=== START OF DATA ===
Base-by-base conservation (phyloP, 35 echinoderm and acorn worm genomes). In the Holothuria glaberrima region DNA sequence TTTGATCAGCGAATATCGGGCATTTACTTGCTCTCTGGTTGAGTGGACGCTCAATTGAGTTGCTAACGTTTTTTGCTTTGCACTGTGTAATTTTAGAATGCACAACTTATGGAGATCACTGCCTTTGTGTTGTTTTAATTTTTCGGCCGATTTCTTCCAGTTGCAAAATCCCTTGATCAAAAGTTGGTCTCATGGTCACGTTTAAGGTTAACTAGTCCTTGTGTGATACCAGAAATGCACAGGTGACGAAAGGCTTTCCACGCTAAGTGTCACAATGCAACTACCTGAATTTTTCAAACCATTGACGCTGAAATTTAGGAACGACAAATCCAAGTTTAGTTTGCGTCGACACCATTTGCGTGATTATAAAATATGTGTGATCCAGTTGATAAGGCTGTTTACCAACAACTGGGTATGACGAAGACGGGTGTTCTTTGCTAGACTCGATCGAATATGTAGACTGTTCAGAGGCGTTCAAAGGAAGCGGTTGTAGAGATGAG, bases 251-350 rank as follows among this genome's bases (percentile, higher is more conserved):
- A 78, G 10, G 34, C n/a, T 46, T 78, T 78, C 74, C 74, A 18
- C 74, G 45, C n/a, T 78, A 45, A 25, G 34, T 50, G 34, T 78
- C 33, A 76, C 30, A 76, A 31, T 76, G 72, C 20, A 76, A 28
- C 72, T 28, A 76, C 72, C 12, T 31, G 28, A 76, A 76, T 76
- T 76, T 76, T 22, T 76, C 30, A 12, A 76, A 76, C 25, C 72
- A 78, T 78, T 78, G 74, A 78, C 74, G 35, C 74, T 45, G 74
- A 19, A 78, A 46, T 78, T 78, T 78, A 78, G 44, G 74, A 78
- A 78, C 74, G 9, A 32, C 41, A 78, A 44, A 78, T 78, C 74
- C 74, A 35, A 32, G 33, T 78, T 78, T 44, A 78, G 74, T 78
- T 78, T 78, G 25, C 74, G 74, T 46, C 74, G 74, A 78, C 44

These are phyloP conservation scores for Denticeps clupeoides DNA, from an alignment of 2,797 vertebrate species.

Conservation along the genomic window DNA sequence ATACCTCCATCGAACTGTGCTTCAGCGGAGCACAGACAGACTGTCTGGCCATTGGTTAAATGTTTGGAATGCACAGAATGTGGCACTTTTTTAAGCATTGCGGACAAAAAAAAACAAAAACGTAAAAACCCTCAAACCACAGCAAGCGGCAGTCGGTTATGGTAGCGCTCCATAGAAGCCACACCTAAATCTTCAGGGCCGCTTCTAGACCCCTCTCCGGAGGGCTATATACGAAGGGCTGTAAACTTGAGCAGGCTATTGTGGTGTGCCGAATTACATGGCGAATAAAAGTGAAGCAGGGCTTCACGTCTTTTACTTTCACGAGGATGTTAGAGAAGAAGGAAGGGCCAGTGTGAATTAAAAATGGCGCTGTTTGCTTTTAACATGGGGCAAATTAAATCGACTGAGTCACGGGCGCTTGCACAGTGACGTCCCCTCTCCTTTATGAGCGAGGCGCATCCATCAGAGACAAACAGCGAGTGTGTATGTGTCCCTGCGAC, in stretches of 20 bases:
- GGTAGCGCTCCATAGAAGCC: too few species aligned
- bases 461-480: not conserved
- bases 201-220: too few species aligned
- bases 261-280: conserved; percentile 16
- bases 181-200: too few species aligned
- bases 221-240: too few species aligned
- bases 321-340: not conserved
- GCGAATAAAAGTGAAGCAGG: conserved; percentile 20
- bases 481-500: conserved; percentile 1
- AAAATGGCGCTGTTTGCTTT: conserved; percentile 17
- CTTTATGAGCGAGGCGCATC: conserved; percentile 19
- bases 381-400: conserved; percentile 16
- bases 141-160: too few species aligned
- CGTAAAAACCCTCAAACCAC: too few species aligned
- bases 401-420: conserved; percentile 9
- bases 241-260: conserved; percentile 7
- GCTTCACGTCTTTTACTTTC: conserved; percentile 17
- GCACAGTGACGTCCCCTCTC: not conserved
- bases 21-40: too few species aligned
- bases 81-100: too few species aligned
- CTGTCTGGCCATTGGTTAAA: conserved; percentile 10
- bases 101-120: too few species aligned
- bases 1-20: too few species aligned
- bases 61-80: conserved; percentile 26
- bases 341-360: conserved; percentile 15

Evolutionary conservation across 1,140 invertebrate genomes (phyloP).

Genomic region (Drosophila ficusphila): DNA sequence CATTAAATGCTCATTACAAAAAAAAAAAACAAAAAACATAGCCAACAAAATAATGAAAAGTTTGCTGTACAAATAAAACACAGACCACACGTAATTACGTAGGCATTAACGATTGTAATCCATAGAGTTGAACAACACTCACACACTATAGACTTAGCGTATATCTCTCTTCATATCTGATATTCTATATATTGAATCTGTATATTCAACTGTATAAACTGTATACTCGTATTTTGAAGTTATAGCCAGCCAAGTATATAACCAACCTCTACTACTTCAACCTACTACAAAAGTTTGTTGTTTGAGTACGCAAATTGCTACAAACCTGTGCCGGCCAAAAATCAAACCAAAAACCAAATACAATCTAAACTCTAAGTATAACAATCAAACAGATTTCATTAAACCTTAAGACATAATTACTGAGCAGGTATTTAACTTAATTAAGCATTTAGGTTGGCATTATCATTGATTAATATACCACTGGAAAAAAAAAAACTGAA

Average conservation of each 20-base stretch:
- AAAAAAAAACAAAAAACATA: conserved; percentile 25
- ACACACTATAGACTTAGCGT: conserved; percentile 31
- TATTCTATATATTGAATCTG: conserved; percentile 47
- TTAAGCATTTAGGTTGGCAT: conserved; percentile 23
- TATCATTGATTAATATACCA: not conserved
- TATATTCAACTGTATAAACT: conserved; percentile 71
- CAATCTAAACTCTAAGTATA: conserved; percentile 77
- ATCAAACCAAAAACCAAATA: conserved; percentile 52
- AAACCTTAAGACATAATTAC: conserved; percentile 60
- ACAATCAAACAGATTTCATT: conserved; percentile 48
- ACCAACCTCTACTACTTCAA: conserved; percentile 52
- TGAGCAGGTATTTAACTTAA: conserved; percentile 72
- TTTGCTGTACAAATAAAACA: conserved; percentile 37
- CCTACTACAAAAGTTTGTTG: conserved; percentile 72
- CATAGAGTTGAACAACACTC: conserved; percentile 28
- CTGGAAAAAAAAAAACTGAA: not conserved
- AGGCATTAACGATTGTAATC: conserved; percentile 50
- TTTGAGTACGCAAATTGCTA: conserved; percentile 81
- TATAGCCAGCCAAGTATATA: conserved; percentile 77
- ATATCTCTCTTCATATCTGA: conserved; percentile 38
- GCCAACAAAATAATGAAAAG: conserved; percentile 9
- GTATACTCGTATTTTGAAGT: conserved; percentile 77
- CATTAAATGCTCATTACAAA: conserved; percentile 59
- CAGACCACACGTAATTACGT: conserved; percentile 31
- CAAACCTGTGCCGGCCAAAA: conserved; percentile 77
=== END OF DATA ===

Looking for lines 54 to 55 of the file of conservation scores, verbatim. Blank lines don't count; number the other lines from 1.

- TTTGCTGTACAAATAAAACA: conserved; percentile 37
- CCTACTACAAAAGTTTGTTG: conserved; percentile 72